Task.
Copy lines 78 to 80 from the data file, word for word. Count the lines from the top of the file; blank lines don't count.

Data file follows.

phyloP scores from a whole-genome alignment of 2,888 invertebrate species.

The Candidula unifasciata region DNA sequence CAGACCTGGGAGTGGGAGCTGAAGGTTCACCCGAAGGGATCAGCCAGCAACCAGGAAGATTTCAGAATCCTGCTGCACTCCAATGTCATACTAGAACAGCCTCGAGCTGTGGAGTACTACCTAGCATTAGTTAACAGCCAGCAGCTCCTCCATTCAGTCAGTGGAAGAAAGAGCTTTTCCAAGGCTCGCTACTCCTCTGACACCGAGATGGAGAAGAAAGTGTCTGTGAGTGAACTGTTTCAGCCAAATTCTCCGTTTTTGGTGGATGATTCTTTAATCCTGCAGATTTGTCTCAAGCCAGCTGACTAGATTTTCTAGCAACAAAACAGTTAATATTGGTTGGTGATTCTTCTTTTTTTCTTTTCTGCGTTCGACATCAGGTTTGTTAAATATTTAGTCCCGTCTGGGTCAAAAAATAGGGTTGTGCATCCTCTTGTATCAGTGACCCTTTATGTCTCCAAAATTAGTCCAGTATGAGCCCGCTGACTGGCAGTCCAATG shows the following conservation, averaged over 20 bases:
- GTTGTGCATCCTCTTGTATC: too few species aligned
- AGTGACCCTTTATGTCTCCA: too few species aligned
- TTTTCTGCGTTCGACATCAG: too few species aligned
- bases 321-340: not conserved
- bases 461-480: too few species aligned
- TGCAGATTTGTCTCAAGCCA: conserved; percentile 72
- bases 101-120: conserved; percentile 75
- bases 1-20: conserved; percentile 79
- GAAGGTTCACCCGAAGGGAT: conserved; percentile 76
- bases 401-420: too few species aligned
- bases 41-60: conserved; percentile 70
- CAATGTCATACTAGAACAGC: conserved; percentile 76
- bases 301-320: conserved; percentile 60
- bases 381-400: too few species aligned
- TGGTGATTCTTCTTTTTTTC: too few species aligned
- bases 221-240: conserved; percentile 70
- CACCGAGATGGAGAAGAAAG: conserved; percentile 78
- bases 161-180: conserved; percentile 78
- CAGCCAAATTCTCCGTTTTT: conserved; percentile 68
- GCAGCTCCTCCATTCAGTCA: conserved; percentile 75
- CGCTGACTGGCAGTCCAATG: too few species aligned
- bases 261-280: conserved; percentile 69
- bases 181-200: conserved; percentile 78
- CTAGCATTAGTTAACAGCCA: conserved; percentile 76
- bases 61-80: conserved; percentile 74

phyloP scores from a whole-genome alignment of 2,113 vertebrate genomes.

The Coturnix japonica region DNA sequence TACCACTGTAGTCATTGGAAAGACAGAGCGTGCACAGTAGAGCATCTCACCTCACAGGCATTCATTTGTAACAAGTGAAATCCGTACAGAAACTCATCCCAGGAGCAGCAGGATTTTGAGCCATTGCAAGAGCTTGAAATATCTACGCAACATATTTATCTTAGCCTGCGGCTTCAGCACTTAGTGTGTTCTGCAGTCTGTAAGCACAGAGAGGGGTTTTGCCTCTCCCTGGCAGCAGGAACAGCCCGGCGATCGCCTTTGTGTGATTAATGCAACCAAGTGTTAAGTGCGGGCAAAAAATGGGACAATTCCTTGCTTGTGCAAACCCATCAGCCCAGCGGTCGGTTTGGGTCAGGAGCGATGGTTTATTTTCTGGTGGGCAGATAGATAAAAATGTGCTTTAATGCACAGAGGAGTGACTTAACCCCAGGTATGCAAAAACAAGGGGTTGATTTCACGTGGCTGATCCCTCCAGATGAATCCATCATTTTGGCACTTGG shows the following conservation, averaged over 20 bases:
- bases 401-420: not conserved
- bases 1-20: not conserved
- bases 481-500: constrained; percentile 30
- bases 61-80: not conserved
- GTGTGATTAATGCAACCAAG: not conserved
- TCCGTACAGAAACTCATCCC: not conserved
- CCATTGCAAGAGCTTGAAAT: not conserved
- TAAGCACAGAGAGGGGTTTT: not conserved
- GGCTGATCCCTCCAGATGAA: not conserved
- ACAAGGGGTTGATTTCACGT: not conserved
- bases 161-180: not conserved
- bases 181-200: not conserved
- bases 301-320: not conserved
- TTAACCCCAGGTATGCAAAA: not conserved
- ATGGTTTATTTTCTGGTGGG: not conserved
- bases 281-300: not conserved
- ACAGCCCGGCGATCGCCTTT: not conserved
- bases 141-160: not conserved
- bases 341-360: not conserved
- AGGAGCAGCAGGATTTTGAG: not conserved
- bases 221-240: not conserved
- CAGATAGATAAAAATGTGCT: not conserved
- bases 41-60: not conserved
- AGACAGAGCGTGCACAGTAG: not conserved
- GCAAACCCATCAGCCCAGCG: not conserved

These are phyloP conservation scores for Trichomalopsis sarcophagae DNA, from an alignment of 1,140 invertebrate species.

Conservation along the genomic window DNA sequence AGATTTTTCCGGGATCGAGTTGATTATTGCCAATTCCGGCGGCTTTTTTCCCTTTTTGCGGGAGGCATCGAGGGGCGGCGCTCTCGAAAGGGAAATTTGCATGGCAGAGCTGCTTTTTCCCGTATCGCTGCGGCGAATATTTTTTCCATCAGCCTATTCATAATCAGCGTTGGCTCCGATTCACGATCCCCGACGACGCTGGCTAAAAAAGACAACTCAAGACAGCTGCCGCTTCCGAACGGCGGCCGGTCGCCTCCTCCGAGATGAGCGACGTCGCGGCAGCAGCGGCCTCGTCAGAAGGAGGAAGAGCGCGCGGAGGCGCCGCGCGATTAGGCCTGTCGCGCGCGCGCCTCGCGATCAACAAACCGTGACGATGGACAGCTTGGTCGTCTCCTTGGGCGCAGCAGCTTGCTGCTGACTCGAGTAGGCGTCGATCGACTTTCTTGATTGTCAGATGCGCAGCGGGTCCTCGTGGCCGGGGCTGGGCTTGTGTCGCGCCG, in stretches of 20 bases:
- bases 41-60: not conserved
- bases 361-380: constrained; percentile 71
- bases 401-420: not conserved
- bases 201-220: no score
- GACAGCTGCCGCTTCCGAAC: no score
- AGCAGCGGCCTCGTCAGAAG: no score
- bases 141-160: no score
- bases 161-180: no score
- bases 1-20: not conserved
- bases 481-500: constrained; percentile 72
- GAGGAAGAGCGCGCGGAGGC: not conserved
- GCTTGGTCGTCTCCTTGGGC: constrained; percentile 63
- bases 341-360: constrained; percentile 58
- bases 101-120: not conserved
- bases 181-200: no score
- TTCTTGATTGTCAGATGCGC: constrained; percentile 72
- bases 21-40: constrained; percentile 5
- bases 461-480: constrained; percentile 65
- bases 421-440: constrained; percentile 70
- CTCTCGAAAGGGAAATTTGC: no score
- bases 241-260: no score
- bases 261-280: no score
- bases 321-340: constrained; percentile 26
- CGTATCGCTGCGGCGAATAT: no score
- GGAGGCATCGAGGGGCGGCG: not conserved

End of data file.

- bases 261-280: no score
- bases 321-340: constrained; percentile 26
- CGTATCGCTGCGGCGAATAT: no score